When finally the daisies spring forth, the butterflies are not far behind. After traveling thousands of miles by treacherous sea, a private garden patch would have been an oasis of peace for Mrs. Roscoe and something she tended to with much love. Surrounded by rich, thick BC forest at the time, a delicate garden of this beauty with its paths, fruit trees, and beautiful features introduced a bit of home into this new place. A tiny bit of comfort in an unfamiliar land.
Join us as we visit the gardens and grounds of Ross Bay Villa, a beautiful heritage home that was saved from certain demolition by the great people at TLC The Land Conservancy of BC. They have spent an incredible amount of time and passion on restoring this very important link to our heritage on Vancouver Island and this attention to perfect detail also extends to the meticulous grounds. To read about the history of this important landmark, please visit our previous post “An Afternoon At The Villa” for all the details.
As you stand on the front lawn taking in the beautiful architectural details gently softened by the delicate lace curtains hanging in the antique windows, the myriad of flowers and faint buzzing of honey bees in the garden really bring this home to life. Things like the wooden rain barrels may seem simple at first, but really they add a touch of character to a scene that is already kissed by magic.
Architectural details like the double-flue chimney and the decorative turned finials are hallmarks of early west coast architect John Wright. He designed many of the early buildings in San Fransisco which are all now long destroyed from earthquakes and fires. These extra touches bring a unique artistic element to an already poignant little place. This is a rare and special home, indeed!
The last time we cast our lens upon this scene, a group of archeologists were performing an active dig looking for artifacts from the period. Today, it’s a perfect footprint of the original garden. The kitchen area of the house is located in the back, making for easy access to the garden for meal preparations by the live-in cook.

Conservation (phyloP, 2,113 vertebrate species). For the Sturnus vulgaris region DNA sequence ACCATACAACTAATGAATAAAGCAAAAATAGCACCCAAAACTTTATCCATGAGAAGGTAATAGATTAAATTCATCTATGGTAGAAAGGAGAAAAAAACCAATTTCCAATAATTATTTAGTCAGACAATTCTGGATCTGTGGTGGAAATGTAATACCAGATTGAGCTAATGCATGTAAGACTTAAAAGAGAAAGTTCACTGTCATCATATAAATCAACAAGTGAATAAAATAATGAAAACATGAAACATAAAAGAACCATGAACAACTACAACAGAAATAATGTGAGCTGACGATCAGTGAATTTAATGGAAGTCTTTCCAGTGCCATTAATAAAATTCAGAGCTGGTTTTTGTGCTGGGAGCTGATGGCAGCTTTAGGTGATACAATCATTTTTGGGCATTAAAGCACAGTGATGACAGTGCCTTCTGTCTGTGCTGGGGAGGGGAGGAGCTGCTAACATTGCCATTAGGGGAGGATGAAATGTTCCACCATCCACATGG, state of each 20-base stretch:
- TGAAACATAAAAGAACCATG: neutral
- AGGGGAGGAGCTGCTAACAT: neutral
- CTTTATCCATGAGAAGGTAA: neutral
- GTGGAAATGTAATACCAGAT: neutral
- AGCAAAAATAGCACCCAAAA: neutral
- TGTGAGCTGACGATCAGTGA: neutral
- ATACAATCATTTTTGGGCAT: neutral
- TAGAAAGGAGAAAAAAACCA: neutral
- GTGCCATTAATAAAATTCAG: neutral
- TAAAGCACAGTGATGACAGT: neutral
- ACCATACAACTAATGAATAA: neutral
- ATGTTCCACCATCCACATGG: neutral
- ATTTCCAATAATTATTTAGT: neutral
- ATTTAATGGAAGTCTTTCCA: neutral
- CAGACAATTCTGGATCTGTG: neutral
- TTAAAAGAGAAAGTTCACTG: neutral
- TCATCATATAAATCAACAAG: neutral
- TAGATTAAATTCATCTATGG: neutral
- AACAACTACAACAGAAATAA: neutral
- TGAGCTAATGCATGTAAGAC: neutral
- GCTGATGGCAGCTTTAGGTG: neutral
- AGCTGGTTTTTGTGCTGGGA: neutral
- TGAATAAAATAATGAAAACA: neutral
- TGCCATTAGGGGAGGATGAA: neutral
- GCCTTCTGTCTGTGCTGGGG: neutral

During the planning period for restoring and recreating the original grounds and gardens, we were told TLC commissioned archeological excavations to find the exact layout. Some of the fruit trees in the yard are also original to the landscape, and will remain happy inhabitants for 50 plus more years.
Peeking through the trees, we see the beautiful flowers that create a perimeter to take the viewers eye to the garden gate. The colors are vivid and varied, attracting bees and butterflies as they flitter through the yard looking for something to enjoy.
This wooden rain barrel was a wonderful find. Rich in texture, the image is immediately immersed in nostalgia, creating a scene that has to be seen to really appreciate it.
The bright purple Foxgloves stand tall and proud here, receiving plenty of care and nourishment from both Mother Nature and the caregivers from TLC. Just behind the row of flowers hides another wooden barrel, one that is scarcely seen except by those who choose to linger for a few moments.
The footprint of the path and the circular center garden are exactly where the original garden lay. Royal Doulton was contacted and worked with TLC to carefully and perfectly recreate the tiles that form the circumference of the garden. With the accents provided by the different colored flowers that are seen everywhere, this magical place really comes to life and transports the visitor back over 150 years in the blink of an eye.
And in a highly emotional moment that really speaks of the wonder of our experience, we learned something so very special as our visit came to an end. During the last archeological dig that was performed, almost on a whim, just behind the fenced area the archeologists found this tile. It is original from 1865, when Ross Bay Villa was just a brand new home to the Roscoe family. It is one of just a few brought over by boat by Mrs. Roscoe with the sole intent of creating a little space reminiscent of her homeland. The restored tiles were recreated using only fragments pieced together, this is the only one found intact. It is nothing short of astounding that the staff and volunteers were able to so precisely recreate them, but then this place is full of little miracles.
It was an honor and privilege to be part of this direct connection to our past. If you’re in the Victoria area over the Canada Day long weekend, we really encourage you to come see the Canada Day Lawn Party hosted by The Land Conservancy of BC and sit in the garden for yourself as we celebrate the weekend with a visit to our past.
Thanks for visiting our post today, we really appreciate your kind support. We really do love to hear from all our visitors so we encourage you to leave us any comments that you may have.